I don’t think anyone has tested eucalyptus tortoise beetle grip strength, but it’s definitely impressive. I popped this one into a narrow jar, and it never hit the bottom—it reached out with one leg, like some movie superhero, and grabbed the smooth wall of the jar, arresting its fall. Then, when I tried to get it out of the jar, it stuck like glue to the side. I had to slide a stiff piece of paper under its feet, prying them up one by one. It was obliging for the photo shoot, but when I tried to let it go, it stuck itself to the paper. It took a few determined nudges, but eventually I got it to the edge of the paper and it dropped off.

The eucalyptus tortoise beetle is not native to New Zealand, and is considered a pest in the forest industry here. Still, I have to admire the beetles’ sheer tenacity, and am willing to share my eucalyptus tree with them for the opportunity to see those sticky feet in action.

Ice and Fire

One of the things I like best about springtime here is the juxtaposition of hot and cold, especially in the high country. The sunshine is warm, but winter lingers in the shade. I’ve gone hiking in shorts and t-shirt through 15 cm of snow in past years.

This weekend, we didn’t make it up to snow, but there was spectacular frost on our little Saturday jaunt. Hiking up the shaded side of a hill, we were treated to glistening plants as the first rays of the sun hit thick frost.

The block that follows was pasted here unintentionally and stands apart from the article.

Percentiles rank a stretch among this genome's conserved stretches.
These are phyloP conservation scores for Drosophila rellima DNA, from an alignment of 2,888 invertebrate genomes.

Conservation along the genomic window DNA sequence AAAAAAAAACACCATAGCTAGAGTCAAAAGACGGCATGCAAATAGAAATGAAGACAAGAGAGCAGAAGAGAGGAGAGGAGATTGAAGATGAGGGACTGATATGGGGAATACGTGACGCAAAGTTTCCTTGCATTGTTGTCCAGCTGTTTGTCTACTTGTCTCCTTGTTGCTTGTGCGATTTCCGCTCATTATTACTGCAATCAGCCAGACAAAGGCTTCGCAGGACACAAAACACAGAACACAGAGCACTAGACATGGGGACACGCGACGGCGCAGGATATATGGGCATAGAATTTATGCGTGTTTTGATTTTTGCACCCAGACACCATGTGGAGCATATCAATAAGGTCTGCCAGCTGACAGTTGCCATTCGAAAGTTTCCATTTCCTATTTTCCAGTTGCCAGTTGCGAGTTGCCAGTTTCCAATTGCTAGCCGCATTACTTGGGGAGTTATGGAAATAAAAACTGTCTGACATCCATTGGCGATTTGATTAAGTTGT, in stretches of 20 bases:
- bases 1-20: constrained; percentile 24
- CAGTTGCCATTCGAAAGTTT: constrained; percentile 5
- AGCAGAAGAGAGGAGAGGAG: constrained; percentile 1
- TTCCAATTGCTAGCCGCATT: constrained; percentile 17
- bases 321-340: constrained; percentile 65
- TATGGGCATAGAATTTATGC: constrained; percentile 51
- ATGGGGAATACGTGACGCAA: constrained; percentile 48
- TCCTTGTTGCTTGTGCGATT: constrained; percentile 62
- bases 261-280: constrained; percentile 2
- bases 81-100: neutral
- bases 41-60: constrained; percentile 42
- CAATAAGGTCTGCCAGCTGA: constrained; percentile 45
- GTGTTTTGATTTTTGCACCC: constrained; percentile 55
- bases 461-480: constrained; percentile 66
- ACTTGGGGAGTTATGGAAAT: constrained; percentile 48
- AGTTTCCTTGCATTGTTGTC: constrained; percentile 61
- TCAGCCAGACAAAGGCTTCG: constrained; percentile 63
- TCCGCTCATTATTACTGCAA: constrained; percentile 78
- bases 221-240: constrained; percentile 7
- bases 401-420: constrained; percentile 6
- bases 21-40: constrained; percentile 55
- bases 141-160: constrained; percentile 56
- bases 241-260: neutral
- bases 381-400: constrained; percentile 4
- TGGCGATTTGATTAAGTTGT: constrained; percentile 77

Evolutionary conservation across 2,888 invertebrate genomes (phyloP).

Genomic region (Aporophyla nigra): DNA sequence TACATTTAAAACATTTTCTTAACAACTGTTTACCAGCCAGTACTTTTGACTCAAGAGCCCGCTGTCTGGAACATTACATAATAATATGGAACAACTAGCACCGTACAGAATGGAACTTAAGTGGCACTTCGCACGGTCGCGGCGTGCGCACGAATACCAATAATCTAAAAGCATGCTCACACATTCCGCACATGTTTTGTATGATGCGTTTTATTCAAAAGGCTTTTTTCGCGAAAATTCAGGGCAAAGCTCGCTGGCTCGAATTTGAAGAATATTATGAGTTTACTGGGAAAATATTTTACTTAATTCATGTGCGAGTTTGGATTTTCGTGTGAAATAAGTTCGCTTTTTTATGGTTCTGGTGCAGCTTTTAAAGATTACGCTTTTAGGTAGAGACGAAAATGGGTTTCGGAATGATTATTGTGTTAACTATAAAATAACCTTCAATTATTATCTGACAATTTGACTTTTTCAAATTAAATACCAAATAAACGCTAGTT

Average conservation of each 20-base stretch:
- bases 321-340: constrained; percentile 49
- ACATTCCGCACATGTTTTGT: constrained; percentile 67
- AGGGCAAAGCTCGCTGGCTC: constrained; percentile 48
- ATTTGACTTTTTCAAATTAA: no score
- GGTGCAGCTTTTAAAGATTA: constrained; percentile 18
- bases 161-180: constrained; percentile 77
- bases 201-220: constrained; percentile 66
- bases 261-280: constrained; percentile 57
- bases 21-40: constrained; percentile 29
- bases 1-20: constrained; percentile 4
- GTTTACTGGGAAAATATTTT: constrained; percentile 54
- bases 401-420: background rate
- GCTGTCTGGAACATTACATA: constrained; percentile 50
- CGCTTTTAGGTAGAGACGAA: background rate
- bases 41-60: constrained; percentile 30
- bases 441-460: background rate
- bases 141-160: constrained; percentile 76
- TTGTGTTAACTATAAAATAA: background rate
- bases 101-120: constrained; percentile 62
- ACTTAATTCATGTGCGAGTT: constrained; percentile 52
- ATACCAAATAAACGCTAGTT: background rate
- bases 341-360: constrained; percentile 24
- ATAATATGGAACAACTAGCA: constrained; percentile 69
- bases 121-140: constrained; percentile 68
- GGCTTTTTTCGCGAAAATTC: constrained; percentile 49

In addition to the frost, we crunched over a lot of needle ice. Needle ice can occur when the soil temperature is above freezing, but the air temperature is below freezing. Liquid water rises through the soil via capillary action and freezes on contact with the air. As more water is drawn upward, the ice needles grow in length. They’re common in the high country in springtime, when warm sun heats the ground during the day, but the temperature drops quickly after dark.

Ice needles are more than just a curiosity. They’re a significant factor in soil erosion, because they often push soil upward along with the ice. This loosens the top layer of soil, making it prone to erosion by wind and water.

The air was cold on Saturday morning, and as we started up the hill, we were well-bundled. But like all good tracks in New Zealand, this one started off by going straight up. Between the climb and the sun, we were soon stripped to our t-shirts, enjoying the crunch of ice underfoot and the warmth of the sun overhead.

Quake Cities

The old hall, post-quake.

It’s September 4. The daffodils are in full bloom, and I feel compelled to talk about earthquakes.

Eight years on from our M7.1 quake, the local hall is finally under re-construction. Its brick walls cracked and bowed in the quake, and it spent several years propped up by timber, then was razed completely. The site sat empty until about two months ago, when the walls began to rise again.

It’s a common refrain here. The damage done by the M7.1 on 4 September 2010 and the M6.3 on 22 February 2011, and the 15,000 or so lesser quakes in between and after is still visible. In the city, the Christchurch Cathedral still sits behind ‘temporary’ security fencing, it’s face crumbled away, weeds growing along the tops of jagged walls. A block of High Street remains closed, broken buildings frozen as they were when the shaking stopped. Throughout the region, churches remain truncated, their spires still gone. One church is still operating from a large tent. Houses are still undergoing repairs, and bare sections abound.